In order to investigate the influence of MEL on morphogenesis MS medium was supplemented with 100 µM MEL with p-CPA 40 µM (SER to MEL converting inhibitor) this resulted in reduction in response to multiple shoot formation only from 10% explants, in contrast to 60% response in MEL treatment alone (Table 1). Moreover, only 2–3 shoots were produced from nodal segment in presence of p-CPA 40 µM, showing that the SER to MEL conversion appear crucial for morphogenesis. Similarly in the medium supplemented with SER (100 µM) + p-CPA only 10% explants responded for multiple shoot induction and only 3–4 shoots were produced from each nodal segment (Table 2). Similar results were obtained in the medium containing SER (100 µM) + 20 µM Prozac (serotonin uptake inhibitor) with the production of 4 shoots per explant. These studies imply that the endogenous MEL, SER is crucial in influencing morphogenesis. In control, only 5% explants responded with only one shoot slowly proliferating on MS medium. Prozac treatment showed low endogenous levels of MEL and SER (Tables 1 and 2).2). These results imply that, the exogenously supplied SER and MEL influenced shoot organogenesis whereas the inhibitors of indoleamines suppressed the organogenesis response.
It was interesting to understand the interplay of calcium/calcium ionophore A23187 and the interrelaltionship with SER/MEL mediated morphogenesis. MS basal medium supplemented with MEL (100 µM) + 5 mM CaCl2 induced 80% explants responding for shoot organogenesis wherein, 22 ± 1.44 shoots were produced from each nodal segment, whereas control without growth regulators and with normal levels of calcium (2.2 mM) as in MS medium resulted in only 5% of the cultures showing the response. The endogenous MEL concentration was high by 10–15-fold in the MEL (100 µM) alone and MEL (100 µM) + 5 mM CaCl2 supplemented medium and in MEL and calcium ionophore containing media compared to control (MS medium) respectively. The combination of MEL (100 µM) + Calcium ionophore A23187 (100 µM)) significantly induced shoot organogenesis wherein, 70% explants produced multiple shoots (18 ± 1.05 shoots) from each nodal segment (Table 1).
In MS medium with 5 mM CaCl2 + calcium channel blocker verapamil hydrochloride at 1 mM, only 5% explants responded for shoot multiplication. Endogenous levels of MEL was found to be low (4.60 µg/g FW). CaCl2 (5 mM) + EGTA at 100 µM treatment resulted in stunted growth of shoots with low response to shoot induction (10%), there was reduction in MEL and SER levels also (Tables 1 and 2).2). In general the trend in morphogenetic response to SER and calcium treatment was similar to that noticed for MEL + calcium treatment (Table 1). Furthermore SER + calcium ionophore treatment enhanced shoot formation.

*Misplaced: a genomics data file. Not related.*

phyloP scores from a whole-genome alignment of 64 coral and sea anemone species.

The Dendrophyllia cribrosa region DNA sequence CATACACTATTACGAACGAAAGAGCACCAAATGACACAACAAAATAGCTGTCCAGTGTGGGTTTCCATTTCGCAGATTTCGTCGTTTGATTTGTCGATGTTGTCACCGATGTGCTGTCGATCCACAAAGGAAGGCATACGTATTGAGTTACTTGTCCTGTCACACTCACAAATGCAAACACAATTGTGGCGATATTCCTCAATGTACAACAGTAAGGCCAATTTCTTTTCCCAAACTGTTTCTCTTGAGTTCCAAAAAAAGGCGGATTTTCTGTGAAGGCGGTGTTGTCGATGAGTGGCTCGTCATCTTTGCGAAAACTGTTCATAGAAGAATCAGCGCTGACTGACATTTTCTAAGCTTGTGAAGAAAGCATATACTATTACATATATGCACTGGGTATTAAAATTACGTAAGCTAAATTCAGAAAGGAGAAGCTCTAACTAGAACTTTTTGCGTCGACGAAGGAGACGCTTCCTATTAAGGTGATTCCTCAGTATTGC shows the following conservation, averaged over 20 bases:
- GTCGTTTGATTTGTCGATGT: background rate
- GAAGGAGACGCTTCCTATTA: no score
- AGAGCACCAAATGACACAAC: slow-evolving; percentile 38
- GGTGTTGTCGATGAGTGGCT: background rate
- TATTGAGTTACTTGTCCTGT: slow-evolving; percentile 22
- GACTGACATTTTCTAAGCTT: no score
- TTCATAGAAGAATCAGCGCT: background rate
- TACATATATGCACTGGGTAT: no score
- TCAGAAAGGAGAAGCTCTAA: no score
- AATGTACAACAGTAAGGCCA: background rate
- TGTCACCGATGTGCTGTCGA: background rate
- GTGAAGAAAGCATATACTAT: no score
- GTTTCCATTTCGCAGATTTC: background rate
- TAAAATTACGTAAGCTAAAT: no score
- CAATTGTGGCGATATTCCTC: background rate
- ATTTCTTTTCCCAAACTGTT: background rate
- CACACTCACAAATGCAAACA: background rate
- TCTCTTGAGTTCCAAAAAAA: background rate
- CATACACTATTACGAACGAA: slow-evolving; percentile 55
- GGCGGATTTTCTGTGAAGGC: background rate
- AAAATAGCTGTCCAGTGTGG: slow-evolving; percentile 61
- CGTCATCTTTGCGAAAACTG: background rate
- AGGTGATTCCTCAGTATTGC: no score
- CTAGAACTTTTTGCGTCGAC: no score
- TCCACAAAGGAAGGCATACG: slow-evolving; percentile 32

MS medium supplemented with MEL and SER produced 11 ± 0.5 and 8 ± 1.5 roots from each nodal segment respectively (Table 3). MS medium with calcium (5 mM) and calcium ionophore (A23187) produced 10 ± 2.7 and 13 ± 1.0 produced respectively. Indoleamine inhibitors and calcium channel inhibitors reduced root induction in M. pudica (Table 3). These results show similarity to shoot proliferation response to MEL & SER (Table 2). This rooting phenomenon was also influenced by the treatment of explants with these indoleamines (Table 3).
Studies on the endogenous levels in leaves and seeds of M. pudica revealed high quantity of SER/MEL in seeds compared to leaves. This may be of significance in seed germination and its viability (Table 4).
In the present study, role of indoleamines and calcium channels on shoot organogenesis in M. pudica was studied. Nodal segments or shoot tip explants cultured on MS medium supplemented with MEL or SER at 100 µM, after 2 months, enhanced shoot multiplication and root induction was noticed. MEL or SER incorporation into the medium resulted in the formation of 15 ± 5.0, 22 ± 2.0 shoots from each nodal segment respectively (Tables 1 and 2).2). MEL/SER fed cultures showed high endogenous indoleamines levels. This indicates that the changes in the endogenous levels of MEL and SER influence induction of shoot multiplication in M. pudica. Incorporation of either calcium or calcium ionophore (A23187) also showed elevation in endogenous pools of MEL, this increase was highly evident for calcium addition (Table 1). Similarly, the incorporation of calcium channel blockers alone into MS medium substantially reduced the endogenous pools of MEL. Even the addition of verapamil and EGTA with calcium drastically brought down the endogenous levels of MEL to 4.60 µg/g FW and 6.12 µg/g FW respectively compare to that of MEL or calcium alone fed medium (Table 1). A similar trend was noticed with that of SER (Table 2). This indicates that both the indoleamines SER/MEL exhibited a similar influence on plant morphogenesis in M. pudica shoot multiplication.